Euphorbia nesemannii R.A.Dyer
Common names: Nesemann's euphorbia (Eng.); melkpol (Afr.)
A spiny, tuberous rooted species with a nearly cylindrical body, most of which is below the ground.
Euphorbia nesemannii is a spiny succulent shrublet with tuberous roots, a partly subterranean body and subcylindrical stems that are strongly 6–14-angled. It produces 4 or more ascending branches, each 10–30 mm in diameter and its spines are relatively weak and blunt, but may be up to 25 mm long and tubercles are absent on older branches. The stems may be only 100 mm tall in stony habitats, but can exceed 600 mm in older plants, in deeper soils, or in the shade.
The flowers are yellow and appear between late autumn and mid-winter. The fruits are dark brown to black.
According to the Red List of South African plants website, the conservation status of this plant is Near Threatened (NT). The wild population is declining because of habitat loss caused by agriculture and limestone mining.
Distribution and habitat
Euphorbia nesemannii is endemic to South Africa, and is found only in the lower Breede River Valley of the Western Cape, from Worcester and McGregor in the west, to Swellendam in the east. It grows in full sun on footslopes, where there is rich, well-drained soil.
Derivation of name and historical aspects
Euphorbia nesemannii was discovered by A. Nesemann in 1930, near Robertson and the species was then named after him by Dr Dyer. The genus name Euphorbia derives from Euphorbus, the Greek physician of King Juba II of Numidia (52–50 BC to 23 AD), who married the daughter of Anthony and Cleopatra.
Euphorbias are commonly called spurges, which is derived from a Latin word expurgare, which means ‘to purge’, ‘cleanse’ or ‘to purify’, a reference to the toxic nature of the white latex that many of the species possess. The Euphorbiaceae is one of the largest and most diverse families of flowering plants in the world, with more than 2 000 species, and is particularly diverse in Africa, Arabia and South America.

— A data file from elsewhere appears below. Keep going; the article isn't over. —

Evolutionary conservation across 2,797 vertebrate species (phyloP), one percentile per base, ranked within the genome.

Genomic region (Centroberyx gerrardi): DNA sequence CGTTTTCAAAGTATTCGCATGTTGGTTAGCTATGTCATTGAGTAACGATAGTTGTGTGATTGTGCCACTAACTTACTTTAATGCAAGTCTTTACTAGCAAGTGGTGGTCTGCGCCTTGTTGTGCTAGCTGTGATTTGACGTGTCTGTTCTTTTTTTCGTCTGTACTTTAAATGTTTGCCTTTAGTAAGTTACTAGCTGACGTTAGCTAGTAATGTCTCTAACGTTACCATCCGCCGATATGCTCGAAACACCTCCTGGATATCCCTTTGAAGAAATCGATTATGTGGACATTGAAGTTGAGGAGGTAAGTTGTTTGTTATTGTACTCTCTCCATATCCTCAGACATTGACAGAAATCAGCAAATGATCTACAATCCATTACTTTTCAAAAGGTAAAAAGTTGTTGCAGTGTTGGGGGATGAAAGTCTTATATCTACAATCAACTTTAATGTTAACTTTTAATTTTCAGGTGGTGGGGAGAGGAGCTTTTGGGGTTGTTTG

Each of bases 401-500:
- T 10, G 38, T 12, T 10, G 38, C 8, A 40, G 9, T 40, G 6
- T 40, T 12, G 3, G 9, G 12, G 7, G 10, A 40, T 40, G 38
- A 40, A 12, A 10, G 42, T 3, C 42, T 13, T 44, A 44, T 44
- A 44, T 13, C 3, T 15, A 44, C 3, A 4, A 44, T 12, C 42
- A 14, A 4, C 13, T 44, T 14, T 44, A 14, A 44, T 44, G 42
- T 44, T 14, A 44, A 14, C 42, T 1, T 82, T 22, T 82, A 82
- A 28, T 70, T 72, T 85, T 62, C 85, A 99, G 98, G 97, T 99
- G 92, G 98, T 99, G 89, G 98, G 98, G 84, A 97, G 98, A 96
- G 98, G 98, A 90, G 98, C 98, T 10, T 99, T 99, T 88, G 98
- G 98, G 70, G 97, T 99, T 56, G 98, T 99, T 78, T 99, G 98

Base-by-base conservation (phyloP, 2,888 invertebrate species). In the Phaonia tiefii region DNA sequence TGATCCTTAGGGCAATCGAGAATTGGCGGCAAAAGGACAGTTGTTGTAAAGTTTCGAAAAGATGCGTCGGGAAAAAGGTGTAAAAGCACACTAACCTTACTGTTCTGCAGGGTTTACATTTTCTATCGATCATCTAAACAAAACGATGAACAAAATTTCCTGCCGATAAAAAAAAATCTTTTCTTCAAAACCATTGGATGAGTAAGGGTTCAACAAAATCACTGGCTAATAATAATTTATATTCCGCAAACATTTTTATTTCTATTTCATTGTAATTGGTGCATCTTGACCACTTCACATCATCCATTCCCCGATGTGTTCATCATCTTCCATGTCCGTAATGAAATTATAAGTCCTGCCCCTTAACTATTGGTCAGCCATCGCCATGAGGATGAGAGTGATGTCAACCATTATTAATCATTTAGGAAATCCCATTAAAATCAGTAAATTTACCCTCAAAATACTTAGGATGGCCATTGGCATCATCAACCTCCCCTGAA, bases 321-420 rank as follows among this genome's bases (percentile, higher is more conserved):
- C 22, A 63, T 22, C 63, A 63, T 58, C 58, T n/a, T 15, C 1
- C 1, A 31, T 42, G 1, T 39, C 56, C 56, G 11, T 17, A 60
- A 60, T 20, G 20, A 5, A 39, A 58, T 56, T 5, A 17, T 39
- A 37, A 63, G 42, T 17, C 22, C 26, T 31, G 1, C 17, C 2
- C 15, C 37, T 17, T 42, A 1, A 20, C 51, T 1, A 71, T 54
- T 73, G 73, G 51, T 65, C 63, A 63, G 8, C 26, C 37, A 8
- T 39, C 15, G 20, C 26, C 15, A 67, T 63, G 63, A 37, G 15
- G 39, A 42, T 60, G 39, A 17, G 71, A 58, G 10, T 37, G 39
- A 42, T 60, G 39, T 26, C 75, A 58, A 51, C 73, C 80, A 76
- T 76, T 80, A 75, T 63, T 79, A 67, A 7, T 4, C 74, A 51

The species grows in an arid area of winter rainfall (about 200 mm per year), with hot, dry summers. Soils in the area are typically clay-rich and are derived from shales, but the species may also be found in quartzite outcrops within the shale landscape. Porcupines are known to eat the plants during the dry summers. The flowers are pollinated by generalist flies.
Euphorbia nesemannii is not often used and is poorly known in cultivation, but should be valued for its ability to survive under hot and dry conditions, and for its attractive growth form.
Growing Euphorbia nesemannii
Euphorbia nesemannii can be propagated both by seeds and cuttings. Water the trays with fungicide to reduce damping off, and sow seeds in spring. For stem cuttings, allow the wounds to dry and form a callus. Plant in a well-drained soil and place the tray in a cool area with diffuse light. No regular watering is required, but water once after planting, then once after it has rooted, and soils should be well drained. Slowly expose the plant to more sun to encourage more growth.
This plant is suited for a rockery, in the arid winter rainfall area, planted together with Pelargonium alternans (koolmalva), Brianthuntleya intrusa, Tylecodon paniculatus (butter tree), Drosanthemum speciosum (Worcester Robertson vygie) with their bright showy red flowers, Othonna arbuscula (traap) and Cotyledon orbiculata (pig's ears), will complement one another.
- Brewerton, D.V. 1968. Two Rarely Seen Euphorbias. Cactus and Succulent Journal of Great Britain. 30(1): 6
- Court, D. 1981. Succulent flora of southern Africa. Balkema, Cape Town.
- Dyer, R.A. 1935. Bulletin of Miscellaneous Information Kew 1934. Pp. 267, 268.
- Helme, N.A., Van Jaarsveld, E.J. & Raimondo, D. 2007. Euphorbia nesemannii R.A.Dyer. National Assessment: Red List of South African plants version 2017.1. Accessed on 2018/04/24.
Karoo Desert National Botanical Garden
Acknowledgements: The author thanks Nick Helme for assistance with information for this article.
Plant Type: Shrub, Succulent
SA Distribution: Western Cape
Soil type: Sandy, Loam
Flowering season: Autumn, Winter
PH: Acid, Neutral
Flower colour: Yellow
Aspect: Full Sun
Gardening skill: Easy
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